Technical Debt: Slow and steady wins the race
You’ve got the best idea for a new digital product there has ever been. It’s new, exciting and it’s going to make you a packet. This is your Just Eat, your Uber, your Tinder! Naturally, you’re keen to get going as quickly as possible in order to get maximum return from the available market.
Rushing headlong into a new project might feel like it’s going to get things done, but without due care and attention, you can build up Technical Debt. And, just like financial debt, technical debt could kill your project before it ever sees the marketplace.
So what is Technical Debt?
Imagine you’re running a marathon (bear with me). After about a mile, you notice a stone in your shoe. It doesn’t bother you too much, so you ignore it.
You want to finish that marathon and in good time so the last thing you want is for the guy dressed as a giant Santa (this actually happened to me) to canter past you while you slip off your shoes and address the errant stone. So you soldier on.
For about the next ten miles or so, it niggles you, but you ignore it. But then on, let’s say, mile 15, your foot starts to get really sore. You can feel that stone rubbing away at the side of your toe and you finally give in and stop to remove it.
As you take off your sock, you can see the damage that little stone has done. It’s rubbed away at the skin, and your foot now is, frankly, a mess. Even with the stone removed, you can only limp along as the damage to your toe continues to get worse. So, you stop again and pop a plaster on the wound. This gives you relief for a couple of miles, but now the plaster has rubbed against the other toe and caused a blister. So, you stop and pop a plaster and maybe a dab of Vaseline on that toe.
Slowed down by frequent stops and now passed by not just the giant Santa, but Tony the Tiger, Mr Blobby and the Nottingham WI walking group, you eventually finish the marathon, but with a dismal time and in considerable pain. All because of that one little stone that you ignored.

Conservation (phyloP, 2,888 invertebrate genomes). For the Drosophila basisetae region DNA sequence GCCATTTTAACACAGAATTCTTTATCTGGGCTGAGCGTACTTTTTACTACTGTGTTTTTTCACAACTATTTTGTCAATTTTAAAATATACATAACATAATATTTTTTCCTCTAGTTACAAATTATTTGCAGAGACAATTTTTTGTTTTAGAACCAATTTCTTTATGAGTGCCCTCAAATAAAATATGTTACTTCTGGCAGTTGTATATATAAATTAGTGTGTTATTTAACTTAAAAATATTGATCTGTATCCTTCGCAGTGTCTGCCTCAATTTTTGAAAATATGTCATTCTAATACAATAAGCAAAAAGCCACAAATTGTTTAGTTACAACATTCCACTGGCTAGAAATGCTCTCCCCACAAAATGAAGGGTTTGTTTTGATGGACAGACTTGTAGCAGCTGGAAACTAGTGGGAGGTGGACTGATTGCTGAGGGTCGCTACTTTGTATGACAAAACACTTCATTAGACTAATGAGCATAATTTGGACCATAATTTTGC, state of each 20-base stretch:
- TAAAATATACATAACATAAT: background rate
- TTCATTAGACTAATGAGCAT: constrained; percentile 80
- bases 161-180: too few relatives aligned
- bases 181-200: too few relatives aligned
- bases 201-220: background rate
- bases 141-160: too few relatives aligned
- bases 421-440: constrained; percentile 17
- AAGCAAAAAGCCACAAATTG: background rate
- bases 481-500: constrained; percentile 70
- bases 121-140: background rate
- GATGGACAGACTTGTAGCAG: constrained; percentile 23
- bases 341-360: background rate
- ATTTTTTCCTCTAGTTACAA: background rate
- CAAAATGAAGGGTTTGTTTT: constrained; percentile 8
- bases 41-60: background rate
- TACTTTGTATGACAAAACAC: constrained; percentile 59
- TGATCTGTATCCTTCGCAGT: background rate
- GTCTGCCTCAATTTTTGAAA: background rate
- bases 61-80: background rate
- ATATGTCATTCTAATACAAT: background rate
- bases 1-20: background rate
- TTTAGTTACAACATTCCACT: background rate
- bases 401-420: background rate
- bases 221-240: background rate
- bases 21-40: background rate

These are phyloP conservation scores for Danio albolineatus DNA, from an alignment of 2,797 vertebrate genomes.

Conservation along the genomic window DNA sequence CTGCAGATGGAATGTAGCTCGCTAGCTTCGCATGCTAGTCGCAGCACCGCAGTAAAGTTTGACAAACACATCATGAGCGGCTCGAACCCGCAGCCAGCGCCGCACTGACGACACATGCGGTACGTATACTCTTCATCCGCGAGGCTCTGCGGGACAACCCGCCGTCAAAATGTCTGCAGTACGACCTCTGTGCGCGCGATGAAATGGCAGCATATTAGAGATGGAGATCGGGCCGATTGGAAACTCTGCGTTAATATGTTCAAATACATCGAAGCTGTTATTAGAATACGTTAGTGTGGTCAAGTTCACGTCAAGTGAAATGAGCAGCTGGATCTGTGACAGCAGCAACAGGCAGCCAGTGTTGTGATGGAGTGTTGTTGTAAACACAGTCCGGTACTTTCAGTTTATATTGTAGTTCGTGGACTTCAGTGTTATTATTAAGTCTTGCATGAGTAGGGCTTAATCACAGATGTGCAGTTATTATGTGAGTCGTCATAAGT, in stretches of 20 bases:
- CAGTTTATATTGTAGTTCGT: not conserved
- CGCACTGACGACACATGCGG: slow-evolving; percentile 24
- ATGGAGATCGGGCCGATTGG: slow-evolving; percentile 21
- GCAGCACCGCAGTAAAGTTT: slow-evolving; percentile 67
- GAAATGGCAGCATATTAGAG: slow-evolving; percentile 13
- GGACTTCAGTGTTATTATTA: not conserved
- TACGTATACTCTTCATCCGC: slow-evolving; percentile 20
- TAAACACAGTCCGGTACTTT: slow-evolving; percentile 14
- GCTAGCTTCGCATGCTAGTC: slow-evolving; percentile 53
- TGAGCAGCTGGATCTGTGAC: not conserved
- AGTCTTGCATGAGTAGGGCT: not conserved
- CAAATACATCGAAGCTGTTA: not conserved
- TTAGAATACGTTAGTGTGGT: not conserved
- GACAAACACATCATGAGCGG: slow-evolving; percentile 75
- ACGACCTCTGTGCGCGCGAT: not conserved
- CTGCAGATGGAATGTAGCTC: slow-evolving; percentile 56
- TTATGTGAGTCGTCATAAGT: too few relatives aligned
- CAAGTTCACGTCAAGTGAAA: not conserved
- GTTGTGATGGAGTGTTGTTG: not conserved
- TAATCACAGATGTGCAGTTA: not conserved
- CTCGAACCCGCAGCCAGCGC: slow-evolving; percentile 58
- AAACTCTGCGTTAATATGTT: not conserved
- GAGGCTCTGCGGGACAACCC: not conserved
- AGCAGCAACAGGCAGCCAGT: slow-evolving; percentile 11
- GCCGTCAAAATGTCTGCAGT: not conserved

That stone, in software development terms, is a fault in the coding. The damage it caused to your foot, finish time – and dignity – along the way is what we refer to as Technical Debt.
How do we deal with Technical Debt?
Once, it was the done thing in web development to test the code at the end of the project. You let all the little problems build up and then deal with them en-masse at the end. Back then, it was seen as ineffective to waste time testing and correcting faults along the way when you were only going to have to do it at the end anyway.
However, just like that stone, issues that develop early on, can have a knock-on effect further down the line and cause longer delays and damage the overall integrity of the product.
Atomic has adopted an Agile Scrum methodology of product development. Using this method, each project is divided into what we call Sprints – small, discrete, individual projects which combine to make up the whole. Following each sprint, the product is tested, and errors are fixed.
This means that we are taking the most stable version of the product to the next stage of development and eliminate any other issues that may have been caused by the faults found at the end of the previous sprint.
In the marathon, if we’d bent down and taken the stone out of our shoe when we found it, we’d have got a better time and felt better at the end of the race; by addressing each fault as it occurs in the development, we complete in better time, and have a much higher quality product at the end of the process.
If you’d like to discuss how our products and development processes can help your business, contact a member of the Atomic team today.